May has been a month of change in the bond market as the CBOE Interest Rate 10-Year T-Note
(INDEXCBOE:TNX) has rocketed from a low of 1.6% earlier in the month to a new breakout high of over 2.1%. To put it in percentage terms, the benchmark index has risen over 25% just this month alone. That is a tremendous jump that has been fueled by recent Federal Reserve comments
that signal a possible tapering of its bond purchasing program. In addition, we have seen the stock market continue its relentless climb, which has been a catalyst for money coming out of bonds and into hot sectors of the market like financials and health care.
The question on everyone's mind is: Does this breakout in yields signal a new trend change, or will the cycle reverse so that we see a flight to quality in bonds?
I believe that the overriding factor in this debate will be whether or not the stock market can continue to push to new highs. If stocks remain resilient, then we will most likely continue to see yields climb to the next area of resistance at approximately 2.4%. However, if stocks roll over and we see a return of volatility in equities, then we will most likely see money coming back into the safety of fixed income.
I am more inclined to favor at least a moderate correction in stocks in the short term, which would be a positive for bond holders. That being said, if you are overweight fixed income in your portfolio, there are still several actions that you can take to reduce your exposure to rising interest rates and cushion your portfolio against inflationary forces.
The easiest way to reduce your portfolio's sensitivity to interest rates is to lower the average duration of your holdings. For example if you are holding the iShares Investment Grade Corporate Bond ETF
(NYSEARCA:LQD), you may want to consider switching to the Vanguard Short-Term Corporate Bond Fund
(NASDAQ:VCSH). This switch will not change the overall credit quality of your portfolio, but you will be drastically shortening your average duration from 11.82 to 3.1 years. The drawback is a lower yield. However, that tradeoff can be quickly mitigated by much smaller price fluctuations in a rising interest rate environment.
Another way to combat the effects of rising interest rates is to consider allocating a portion of your portfolio to floating rate notes. Two of the biggest ETFs in this sector of the bond market are the iShares Floating Rate Note ETF
(NYSEARCA:FLOT) and the PowerShares Senior Loan Portfolio
(NYSEARCA:BKLN). Floating rate notes have historically performed well in a rising interest rate environment because their coupons fluctuate based on the prevailing market rate. This unique feature helps to mitigate the duration risk that is associated with traditional fixed-rate bonds. FLOT invests primarily in investment grade notes centered on the financial sector, while BKLN invests in securities of lower credit quality with higher yields.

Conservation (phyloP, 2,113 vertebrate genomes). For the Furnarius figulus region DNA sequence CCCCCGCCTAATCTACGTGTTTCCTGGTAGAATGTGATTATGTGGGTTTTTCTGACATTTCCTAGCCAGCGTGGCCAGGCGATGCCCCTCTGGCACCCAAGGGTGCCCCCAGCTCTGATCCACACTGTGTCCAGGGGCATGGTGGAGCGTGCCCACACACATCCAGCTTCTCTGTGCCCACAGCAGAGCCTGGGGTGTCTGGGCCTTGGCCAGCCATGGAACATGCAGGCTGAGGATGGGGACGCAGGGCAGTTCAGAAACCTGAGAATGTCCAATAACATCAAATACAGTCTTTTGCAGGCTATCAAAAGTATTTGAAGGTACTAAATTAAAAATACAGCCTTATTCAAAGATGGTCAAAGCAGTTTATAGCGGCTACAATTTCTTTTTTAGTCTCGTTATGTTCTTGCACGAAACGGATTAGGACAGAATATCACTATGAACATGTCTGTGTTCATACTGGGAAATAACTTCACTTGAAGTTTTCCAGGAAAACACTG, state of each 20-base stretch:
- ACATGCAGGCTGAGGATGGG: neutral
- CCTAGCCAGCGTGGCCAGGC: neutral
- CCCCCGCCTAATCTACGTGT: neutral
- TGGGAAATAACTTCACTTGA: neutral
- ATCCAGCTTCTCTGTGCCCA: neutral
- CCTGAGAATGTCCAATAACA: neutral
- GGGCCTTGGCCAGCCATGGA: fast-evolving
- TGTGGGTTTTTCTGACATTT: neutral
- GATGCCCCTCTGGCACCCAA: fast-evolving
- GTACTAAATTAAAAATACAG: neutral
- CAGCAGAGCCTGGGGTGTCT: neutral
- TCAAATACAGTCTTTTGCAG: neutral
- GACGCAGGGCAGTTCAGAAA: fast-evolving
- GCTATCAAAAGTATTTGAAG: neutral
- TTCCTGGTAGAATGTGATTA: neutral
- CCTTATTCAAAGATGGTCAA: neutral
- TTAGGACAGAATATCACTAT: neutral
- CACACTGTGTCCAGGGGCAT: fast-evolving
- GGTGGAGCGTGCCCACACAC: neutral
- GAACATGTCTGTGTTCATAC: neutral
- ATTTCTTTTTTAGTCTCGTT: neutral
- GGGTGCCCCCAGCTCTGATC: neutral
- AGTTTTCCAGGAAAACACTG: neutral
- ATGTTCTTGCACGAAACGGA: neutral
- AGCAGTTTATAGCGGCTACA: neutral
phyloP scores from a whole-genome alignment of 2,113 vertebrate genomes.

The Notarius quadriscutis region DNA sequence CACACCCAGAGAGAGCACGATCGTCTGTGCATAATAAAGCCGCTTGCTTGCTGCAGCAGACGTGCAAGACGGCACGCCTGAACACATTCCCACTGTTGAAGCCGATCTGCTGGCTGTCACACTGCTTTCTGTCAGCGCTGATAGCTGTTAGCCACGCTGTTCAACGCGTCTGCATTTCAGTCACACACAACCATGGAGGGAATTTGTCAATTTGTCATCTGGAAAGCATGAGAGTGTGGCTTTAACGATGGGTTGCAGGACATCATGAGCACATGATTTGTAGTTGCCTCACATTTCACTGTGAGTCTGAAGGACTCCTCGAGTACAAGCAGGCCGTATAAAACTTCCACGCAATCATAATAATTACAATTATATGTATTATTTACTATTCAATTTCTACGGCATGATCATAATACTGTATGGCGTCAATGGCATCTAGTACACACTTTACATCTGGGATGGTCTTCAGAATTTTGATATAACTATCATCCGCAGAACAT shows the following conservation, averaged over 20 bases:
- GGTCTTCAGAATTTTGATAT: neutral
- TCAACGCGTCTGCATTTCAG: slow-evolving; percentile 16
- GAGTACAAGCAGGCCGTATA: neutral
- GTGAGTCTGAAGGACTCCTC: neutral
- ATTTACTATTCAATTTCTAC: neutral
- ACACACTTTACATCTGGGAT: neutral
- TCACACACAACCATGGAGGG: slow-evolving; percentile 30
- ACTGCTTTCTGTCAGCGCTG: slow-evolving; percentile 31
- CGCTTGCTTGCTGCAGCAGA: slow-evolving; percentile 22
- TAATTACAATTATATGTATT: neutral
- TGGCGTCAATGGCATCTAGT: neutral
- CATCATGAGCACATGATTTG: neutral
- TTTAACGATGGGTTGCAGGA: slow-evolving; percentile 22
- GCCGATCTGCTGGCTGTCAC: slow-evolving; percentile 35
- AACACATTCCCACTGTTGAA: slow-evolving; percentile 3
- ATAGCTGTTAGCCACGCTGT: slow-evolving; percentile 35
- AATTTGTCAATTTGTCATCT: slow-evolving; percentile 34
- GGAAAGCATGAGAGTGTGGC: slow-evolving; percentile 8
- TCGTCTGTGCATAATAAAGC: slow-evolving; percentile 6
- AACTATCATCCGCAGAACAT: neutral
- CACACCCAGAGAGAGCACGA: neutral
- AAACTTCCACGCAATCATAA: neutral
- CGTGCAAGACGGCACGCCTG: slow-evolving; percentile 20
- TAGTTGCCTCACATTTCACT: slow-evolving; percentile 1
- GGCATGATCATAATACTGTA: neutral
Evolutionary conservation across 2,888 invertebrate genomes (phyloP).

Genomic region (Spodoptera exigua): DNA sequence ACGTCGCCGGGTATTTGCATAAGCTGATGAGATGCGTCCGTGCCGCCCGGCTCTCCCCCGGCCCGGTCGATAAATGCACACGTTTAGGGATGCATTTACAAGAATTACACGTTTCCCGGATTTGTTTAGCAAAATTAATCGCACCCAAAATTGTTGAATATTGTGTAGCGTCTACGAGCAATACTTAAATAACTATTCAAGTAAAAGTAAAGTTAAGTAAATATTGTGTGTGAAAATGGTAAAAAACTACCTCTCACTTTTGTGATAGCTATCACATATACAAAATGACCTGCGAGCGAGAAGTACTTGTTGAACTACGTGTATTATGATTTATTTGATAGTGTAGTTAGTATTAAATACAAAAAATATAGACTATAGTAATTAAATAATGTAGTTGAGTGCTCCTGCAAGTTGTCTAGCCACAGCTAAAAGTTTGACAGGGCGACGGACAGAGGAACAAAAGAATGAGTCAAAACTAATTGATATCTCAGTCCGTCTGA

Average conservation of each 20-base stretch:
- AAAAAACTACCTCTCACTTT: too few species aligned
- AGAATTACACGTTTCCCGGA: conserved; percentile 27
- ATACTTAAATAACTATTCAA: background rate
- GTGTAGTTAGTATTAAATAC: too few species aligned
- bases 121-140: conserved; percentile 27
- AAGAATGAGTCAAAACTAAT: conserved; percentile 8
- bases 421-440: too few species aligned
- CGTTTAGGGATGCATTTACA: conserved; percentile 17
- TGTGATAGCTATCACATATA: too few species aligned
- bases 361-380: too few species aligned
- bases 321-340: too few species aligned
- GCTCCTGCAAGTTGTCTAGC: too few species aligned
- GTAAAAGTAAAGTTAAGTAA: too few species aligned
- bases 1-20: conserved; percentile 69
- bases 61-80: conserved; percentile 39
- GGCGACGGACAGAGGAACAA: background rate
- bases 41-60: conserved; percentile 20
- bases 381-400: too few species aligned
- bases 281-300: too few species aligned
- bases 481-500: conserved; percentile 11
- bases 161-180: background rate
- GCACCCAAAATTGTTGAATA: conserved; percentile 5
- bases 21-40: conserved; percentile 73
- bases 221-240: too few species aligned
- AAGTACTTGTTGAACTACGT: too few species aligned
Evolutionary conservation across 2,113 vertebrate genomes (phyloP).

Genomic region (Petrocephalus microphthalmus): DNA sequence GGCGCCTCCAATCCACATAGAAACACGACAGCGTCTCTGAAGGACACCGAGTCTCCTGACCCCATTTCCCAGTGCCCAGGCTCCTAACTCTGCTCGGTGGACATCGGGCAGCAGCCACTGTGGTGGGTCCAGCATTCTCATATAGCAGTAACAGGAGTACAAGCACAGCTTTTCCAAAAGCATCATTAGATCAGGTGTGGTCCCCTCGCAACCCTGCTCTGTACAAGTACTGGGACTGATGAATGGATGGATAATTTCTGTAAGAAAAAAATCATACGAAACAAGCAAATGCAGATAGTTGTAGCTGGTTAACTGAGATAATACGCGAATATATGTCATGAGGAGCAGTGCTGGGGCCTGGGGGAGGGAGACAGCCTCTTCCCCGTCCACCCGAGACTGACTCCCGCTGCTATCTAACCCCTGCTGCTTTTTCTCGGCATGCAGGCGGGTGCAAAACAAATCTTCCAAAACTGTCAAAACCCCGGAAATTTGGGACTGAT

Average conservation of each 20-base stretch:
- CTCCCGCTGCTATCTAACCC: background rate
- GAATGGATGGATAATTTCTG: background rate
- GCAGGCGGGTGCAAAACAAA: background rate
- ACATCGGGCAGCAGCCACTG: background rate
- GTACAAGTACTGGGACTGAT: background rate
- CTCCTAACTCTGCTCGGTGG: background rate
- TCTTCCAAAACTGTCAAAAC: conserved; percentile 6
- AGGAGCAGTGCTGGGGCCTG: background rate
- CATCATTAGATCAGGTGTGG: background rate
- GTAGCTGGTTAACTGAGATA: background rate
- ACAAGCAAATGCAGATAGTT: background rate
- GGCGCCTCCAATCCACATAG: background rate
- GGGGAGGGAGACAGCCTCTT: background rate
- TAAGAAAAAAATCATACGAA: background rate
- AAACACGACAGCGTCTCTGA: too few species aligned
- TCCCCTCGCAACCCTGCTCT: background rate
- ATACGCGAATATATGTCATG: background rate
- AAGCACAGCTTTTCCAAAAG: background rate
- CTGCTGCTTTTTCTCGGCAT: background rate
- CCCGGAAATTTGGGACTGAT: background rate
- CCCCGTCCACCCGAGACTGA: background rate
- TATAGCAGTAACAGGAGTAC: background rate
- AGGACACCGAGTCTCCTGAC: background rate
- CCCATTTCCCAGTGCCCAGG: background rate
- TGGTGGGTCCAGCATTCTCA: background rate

Lastly, investors who are looking to hedge their fixed income portfolio may want to consider a small allocation to a rising rate fund such as the ProShares Short 20+ Year Treasury Bond Fund
(NYSEARCA:TBF) or the ProShares Short 7-10 Year Treasury Bond Fund
(NYSEARCA:TBX). These ETFs give you inverse exposure to long-term and intermediate-term Treasury bond prices, respectively. In my opinion, inverse ETFs should only be used as short-term trading vehicles in order to hedge a long position or take advantage of a dislocation in the market.
If you have already experienced the brunt of the recent interest rate rise, you may consider looking at reducing your equity exposure or using surplus cash to buy fixed income opportunistically as rates become more attractive. In addition, if you already have a low-duration bond portfolio, you might look to elongate duration at low-risk entry points to take advantage of higher yields and the potential for capital appreciation.
No matter how you decide to adjust your income portfolio to take advantage of the changes in the current interest rate environment, be mindful of the risks. I recommend you develop a game plan
to strategically shift your portfolio to benefit from these changes. Making subtle changes now can pay huge dividends down the road when the Fed starts to tighten its purse strings.
Read more from David Fabian, Managing Partner at Fabian Capital Management:
Do Income Investors Have Anywhere to Hide?
What’s Your Exit Strategy?
How to Boost Your Yield With Tech Stocks
No positions in stocks mentioned.